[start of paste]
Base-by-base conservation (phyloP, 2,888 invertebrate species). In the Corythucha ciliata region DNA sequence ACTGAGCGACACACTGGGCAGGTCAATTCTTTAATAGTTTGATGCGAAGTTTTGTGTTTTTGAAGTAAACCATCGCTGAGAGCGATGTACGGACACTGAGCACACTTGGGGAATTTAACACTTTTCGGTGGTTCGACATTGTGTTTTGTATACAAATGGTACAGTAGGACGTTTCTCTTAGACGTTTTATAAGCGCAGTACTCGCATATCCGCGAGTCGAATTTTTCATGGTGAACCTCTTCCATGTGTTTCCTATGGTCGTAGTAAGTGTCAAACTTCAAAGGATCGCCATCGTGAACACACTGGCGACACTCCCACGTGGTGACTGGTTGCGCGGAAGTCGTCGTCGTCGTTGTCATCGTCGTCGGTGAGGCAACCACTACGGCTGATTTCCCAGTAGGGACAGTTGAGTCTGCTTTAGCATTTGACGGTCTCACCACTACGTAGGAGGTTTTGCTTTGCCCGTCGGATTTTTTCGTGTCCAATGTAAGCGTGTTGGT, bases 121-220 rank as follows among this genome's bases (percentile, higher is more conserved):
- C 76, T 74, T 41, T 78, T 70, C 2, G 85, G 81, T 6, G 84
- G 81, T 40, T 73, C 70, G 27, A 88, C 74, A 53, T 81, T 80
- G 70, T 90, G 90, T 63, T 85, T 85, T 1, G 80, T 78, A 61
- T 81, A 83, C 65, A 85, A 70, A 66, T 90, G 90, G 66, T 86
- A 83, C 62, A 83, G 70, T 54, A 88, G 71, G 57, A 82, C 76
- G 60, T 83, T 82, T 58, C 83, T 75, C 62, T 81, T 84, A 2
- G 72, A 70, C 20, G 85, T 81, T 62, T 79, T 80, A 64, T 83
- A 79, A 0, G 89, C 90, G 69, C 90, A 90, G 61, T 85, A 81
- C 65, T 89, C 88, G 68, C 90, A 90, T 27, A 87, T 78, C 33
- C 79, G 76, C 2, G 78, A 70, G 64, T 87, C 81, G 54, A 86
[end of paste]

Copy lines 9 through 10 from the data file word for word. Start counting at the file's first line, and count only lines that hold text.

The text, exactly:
- A 79, A 0, G 89, C 90, G 69, C 90, A 90, G 61, T 85, A 81
- C 65, T 89, C 88, G 68, C 90, A 90, T 27, A 87, T 78, C 33